Introduction to product roadmaps: meaning, importance, benefits, and types.
Product managers have a reliable arsenal of useful tools for delivering awesome products. They work with internal teams and stakeholders to create a clear and consistent roadmap that should easily communicate deliverables and the expectations for where the product is going and why.
We know how important smart roadmaps are in product management. They build alignment around a plan that fortifies confidence and trust among all stakeholders.
What does a roadmap look like? What should a roadmap include? How do you define the difference between roadmap and strategy? This guide will help you to plan, generate, and share a rocking product roadmap that will make you look great in front of your team.
What Is a Product Roadmap in Agile?
A product roadmap is a strategic communication tool in product management. This is a high-level plan that describes how a product is likely to grow. Product managers use it as a visual “waymark” that helps them to express where they want to take their product and why it is worth investing in it.
An effective product roadmap:
- Allows for proper allocation of money, time, and people by communicating priorities and schedules.
- Ensures the product team understands what they are working on.
- Helps companies to focus and set a basis for prioritization.
What Are the Goals of Roadmaps?
Product roadmaps pursue several goals:
- Describe the product strategy and vision.
- Align internal stakeholders.
- Serve as a guiding doc for executing the strategy.
- Facilitate discussions about scenario planning.
- Help in communication with customers and other external stakeholders.
Product roadmaps should reflect the strategic direction of the product. This framework shows the general order of what you will build. By clearly formulating the product vision and strategy, you will easily get to secure executive buy-in.
What Are the Pieces of a Typical Product Roadmap?
The roadmap should contain the statement of your product strategy that in turn should be clear for everyone, including different audiences with unique needs. Therefore, it is crucial to talk to everyone in your team and provide alignment on how to present this information.
Here are the key pieces of roadmaps.
It is not obligatory to set specific dates on a roadmap. However, it is important to visualize, clearly outline, and prioritize short-term, medium-term, and long-term features there.
As the example of a timeline, you may consider the following:
- Now, Next, Later
- June, July, August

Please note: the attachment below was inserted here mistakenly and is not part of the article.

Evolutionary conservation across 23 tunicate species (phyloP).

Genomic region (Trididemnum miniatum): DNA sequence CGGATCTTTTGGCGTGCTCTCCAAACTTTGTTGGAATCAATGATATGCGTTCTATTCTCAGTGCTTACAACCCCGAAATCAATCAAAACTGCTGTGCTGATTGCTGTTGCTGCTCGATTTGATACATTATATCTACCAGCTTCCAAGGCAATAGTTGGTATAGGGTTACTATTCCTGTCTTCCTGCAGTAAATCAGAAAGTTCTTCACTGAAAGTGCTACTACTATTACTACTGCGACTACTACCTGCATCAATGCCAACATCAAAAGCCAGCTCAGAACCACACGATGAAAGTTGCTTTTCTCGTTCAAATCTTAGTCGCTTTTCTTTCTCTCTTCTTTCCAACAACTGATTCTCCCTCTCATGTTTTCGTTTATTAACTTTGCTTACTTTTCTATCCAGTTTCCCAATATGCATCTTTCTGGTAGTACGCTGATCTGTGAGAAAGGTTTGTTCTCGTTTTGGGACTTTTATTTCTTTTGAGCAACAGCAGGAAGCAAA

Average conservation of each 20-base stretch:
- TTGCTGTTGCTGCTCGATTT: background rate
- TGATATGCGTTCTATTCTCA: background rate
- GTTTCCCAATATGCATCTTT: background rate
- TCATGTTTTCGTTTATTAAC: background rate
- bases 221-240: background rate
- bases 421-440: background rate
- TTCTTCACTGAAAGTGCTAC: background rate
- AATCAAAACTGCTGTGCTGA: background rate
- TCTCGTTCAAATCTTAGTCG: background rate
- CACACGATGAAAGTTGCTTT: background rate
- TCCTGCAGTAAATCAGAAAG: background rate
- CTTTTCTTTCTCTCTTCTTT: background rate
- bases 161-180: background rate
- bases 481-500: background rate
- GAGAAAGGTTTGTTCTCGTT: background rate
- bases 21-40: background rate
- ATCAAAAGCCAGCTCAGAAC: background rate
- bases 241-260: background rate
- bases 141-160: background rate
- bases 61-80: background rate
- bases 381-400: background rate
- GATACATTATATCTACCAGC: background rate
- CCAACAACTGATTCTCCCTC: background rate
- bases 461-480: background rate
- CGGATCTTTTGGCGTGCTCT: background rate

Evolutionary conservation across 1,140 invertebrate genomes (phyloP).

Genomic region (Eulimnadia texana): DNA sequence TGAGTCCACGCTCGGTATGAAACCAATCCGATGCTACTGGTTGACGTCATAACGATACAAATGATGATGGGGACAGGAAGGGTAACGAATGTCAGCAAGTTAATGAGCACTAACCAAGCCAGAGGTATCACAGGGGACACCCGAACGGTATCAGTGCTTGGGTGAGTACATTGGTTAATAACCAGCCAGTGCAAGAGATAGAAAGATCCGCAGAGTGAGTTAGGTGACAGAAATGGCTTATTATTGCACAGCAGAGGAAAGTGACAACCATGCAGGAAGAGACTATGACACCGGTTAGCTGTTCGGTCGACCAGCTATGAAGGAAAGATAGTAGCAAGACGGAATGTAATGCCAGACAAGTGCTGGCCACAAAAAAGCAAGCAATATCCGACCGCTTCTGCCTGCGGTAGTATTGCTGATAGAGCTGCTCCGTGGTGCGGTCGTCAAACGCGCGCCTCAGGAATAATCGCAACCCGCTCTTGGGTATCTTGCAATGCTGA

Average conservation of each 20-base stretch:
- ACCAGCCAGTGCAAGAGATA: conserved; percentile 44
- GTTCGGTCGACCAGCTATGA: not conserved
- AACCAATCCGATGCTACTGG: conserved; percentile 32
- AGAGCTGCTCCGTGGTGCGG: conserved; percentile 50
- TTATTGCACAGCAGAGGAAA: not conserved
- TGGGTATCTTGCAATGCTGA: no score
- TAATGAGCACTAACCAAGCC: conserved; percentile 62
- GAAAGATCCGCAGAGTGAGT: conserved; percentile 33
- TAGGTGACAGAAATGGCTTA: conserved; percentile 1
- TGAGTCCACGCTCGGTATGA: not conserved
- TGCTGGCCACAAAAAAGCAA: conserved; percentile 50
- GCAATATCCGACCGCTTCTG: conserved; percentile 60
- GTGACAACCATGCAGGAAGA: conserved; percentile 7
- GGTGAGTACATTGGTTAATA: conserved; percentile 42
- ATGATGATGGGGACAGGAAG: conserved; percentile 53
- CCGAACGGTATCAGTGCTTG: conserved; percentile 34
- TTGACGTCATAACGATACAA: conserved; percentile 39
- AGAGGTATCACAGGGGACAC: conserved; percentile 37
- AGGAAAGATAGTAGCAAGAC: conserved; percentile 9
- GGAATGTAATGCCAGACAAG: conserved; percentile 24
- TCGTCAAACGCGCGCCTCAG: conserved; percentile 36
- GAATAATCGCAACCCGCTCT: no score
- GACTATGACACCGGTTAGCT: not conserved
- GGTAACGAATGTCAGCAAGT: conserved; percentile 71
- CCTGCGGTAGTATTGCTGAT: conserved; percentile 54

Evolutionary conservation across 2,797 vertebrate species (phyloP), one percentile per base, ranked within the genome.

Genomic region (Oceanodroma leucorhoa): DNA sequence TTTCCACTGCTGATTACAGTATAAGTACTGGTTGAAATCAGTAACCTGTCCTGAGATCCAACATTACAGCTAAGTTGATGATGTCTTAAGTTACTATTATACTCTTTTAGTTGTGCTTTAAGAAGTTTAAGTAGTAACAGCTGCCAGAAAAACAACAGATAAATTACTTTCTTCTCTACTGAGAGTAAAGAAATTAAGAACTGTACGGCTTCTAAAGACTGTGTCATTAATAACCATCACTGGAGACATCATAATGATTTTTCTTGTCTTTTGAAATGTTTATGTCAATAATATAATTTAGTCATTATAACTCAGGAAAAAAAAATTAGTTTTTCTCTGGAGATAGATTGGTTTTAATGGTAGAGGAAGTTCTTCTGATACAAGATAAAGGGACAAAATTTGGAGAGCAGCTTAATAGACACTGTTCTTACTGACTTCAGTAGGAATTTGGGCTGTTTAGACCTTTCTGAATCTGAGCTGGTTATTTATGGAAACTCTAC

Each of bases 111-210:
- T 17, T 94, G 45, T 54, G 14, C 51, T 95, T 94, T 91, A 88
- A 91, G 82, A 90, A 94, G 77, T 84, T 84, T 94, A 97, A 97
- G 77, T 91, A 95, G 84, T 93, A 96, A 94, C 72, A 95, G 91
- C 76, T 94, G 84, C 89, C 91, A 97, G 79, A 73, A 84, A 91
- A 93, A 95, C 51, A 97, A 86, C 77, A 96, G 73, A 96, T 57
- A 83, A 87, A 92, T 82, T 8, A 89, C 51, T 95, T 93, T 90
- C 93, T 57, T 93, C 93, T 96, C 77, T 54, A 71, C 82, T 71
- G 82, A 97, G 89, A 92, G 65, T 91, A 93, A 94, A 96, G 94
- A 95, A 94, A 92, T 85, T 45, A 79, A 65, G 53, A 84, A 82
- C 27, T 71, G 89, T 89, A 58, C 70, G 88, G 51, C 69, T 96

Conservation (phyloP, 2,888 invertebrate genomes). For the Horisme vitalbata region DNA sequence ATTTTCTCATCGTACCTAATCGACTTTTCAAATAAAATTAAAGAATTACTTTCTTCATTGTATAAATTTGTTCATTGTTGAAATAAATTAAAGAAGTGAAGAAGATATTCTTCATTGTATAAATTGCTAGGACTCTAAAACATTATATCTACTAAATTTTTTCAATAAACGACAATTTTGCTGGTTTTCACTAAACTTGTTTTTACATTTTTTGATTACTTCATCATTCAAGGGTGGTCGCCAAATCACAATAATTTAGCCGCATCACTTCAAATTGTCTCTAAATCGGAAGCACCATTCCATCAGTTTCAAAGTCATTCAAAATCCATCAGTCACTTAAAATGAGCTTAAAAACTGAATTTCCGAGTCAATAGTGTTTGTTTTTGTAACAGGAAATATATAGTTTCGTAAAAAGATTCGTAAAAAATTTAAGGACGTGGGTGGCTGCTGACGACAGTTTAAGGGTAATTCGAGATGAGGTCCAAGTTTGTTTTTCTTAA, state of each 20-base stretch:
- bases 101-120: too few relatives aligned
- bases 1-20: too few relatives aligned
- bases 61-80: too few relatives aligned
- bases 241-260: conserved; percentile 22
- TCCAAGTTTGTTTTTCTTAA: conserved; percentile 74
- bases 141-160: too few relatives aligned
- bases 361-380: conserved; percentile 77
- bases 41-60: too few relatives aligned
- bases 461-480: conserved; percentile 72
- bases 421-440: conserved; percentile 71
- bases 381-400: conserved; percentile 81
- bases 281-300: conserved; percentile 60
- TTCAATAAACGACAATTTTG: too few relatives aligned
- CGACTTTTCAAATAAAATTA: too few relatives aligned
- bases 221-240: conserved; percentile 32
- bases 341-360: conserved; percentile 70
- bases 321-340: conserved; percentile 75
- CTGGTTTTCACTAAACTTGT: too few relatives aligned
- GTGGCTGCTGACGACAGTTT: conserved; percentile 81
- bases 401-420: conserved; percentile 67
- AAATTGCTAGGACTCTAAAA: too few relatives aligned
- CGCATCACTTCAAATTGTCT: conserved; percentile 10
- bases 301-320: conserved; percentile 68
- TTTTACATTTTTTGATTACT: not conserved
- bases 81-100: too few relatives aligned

- Q1, Q2, Q3
You can categorize product features based on what you strive to communicate and what tools you use for project management. You may simply state them as the feature you are creating, or you can build a hierarchy of broad feature themes down to more specific subfeatures (for example, a team collaboration feature, video messaging, the user signup flow, video calls recording, sharing saved video files, etc.).
It is about what you want to accomplish with your products and features. There is no need to do work for the sake of doing work, so goals and objectives let your company know what a successful project will bring, for example:
- improve dashboard analytics,
- launch a new team chat system,
- increase monthly active users.
Why Are Roadmaps Important?
Roadmapping is a significant element of the strategic product planning process. Connecting a product strategy to implementation keeps everyone focused on the most important work. It helps to visually communicate the direction of products to the team and external partners.
This visibility helps businesses to prioritize and plan for the new experience they will deliver.
Among all product roadmap planning benefits, let’s define the most vivid ones:
- It ensures collaboration with stakeholders.
- It communicates how you see the product developing over the coming months.
- It provides continuity of goals.
- It helps the team to prioritize.
- It lets the team focus the product backlog on the next release.
- It assists the team in budget acquiring.
Product Roadmap VS Product Backlog
Roadmaps and product backlogs do differ. The roadmap determines a strategic view of where the product is headed in its mid to long term, while the backlog identifies the features and initiatives for the near term.
Agile visual roadmaps provide guidance rather than a strict project plan. Any Scrum or Kanban roadmap typically communicates the big picture to the company, and this thinking cannot be put in brief in the backlog.
Who Needs Roadmaps
Product roadmaps can cover the needs of different audiences.
- Internal for developers: it can be created in different ways, depending on how the team prefers to work. It may include the details about the customer value that should be reached, target release dates, and milestones. Such roadmaps are often organized by sprints because many development teams use Agile methodologies to perform their work.
- Internal for executives: it highlights how teams support high-level goals and metrics of the company. They are usually organized by month or by quarter.
- Internal for sales: its key focus is on new features and benefits for clients (with the aim to support sales conversations).
- External one: its goal is to excite the audience about what’s coming next. This roadmap must be easy to read and visually appealing. External roadmaps must also provide a high-level view of new features and prioritized problem areas to get clients interested in the product’s future.
Why Is It Important to Tailor Your Visual Roadmap to the Right Audience?
You can pick up which roadmaps best support how you want to communicate and rally your business around your product vision.
Here’re some tips to do it.
- In order to provide your stakeholders with a clear view of the product team’s work, use a release plan roadmap, an objectives timeline, or other kinds of leadership roadmaps. They will demonstrate quick summaries of your product direction.
- Implement release plan or release timeline roadmaps to provide more details with cross-functional teams (customer success or sales).
- Use a sprint plan, Kanban, or features timeline roadmap as the example of delivery-focused roadmaps for development teams that want to know more details. Such roadmaps will help to capture risks and leverage dependencies.
- Apply customer-focused roadmaps (a release plan or a now-next-later roadmap) to customize your timeline that focuses on features customers care about most.
The Reasons to Create an Effective Product Development Roadmap
A strategic vision that is shown to all stakeholders can be considered the biggest benefit of the product roadmap.
- For top managers, it provides updates of work statuses and translates developer tasks into non-technical and clearly understood terms.